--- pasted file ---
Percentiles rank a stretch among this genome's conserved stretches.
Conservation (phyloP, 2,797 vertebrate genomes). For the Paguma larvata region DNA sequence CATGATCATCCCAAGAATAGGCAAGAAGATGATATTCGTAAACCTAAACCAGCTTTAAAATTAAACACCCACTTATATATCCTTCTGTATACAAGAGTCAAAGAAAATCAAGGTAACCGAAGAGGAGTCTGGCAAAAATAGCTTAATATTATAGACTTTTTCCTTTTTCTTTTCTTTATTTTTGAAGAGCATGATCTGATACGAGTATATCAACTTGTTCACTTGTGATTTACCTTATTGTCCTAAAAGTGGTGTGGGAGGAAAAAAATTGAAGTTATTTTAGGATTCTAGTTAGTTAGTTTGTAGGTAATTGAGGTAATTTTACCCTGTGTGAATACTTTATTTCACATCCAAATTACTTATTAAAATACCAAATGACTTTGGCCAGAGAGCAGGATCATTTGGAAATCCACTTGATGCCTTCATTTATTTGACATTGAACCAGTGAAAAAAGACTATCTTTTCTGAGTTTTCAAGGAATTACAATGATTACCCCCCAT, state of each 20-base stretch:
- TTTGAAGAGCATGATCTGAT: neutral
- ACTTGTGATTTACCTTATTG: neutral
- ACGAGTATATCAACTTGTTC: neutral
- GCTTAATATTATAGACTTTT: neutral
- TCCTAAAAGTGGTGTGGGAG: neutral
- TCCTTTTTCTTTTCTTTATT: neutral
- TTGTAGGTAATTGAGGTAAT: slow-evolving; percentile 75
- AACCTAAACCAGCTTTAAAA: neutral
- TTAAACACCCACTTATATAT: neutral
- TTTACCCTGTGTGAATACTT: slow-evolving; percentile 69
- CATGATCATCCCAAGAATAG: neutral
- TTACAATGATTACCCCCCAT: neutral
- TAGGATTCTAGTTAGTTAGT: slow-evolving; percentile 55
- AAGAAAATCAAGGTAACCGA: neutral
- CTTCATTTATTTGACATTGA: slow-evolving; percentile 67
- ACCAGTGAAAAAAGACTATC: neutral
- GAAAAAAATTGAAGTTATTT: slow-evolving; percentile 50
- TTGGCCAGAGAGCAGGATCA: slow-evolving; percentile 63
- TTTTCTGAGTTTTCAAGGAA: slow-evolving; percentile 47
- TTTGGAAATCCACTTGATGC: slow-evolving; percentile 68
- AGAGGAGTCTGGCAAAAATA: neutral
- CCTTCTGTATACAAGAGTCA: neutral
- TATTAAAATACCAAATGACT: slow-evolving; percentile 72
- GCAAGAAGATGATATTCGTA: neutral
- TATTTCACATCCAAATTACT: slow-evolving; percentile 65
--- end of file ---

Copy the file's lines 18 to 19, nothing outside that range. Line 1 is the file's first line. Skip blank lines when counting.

- ACCAGTGAAAAAAGACTATC: neutral
- GAAAAAAATTGAAGTTATTT: slow-evolving; percentile 50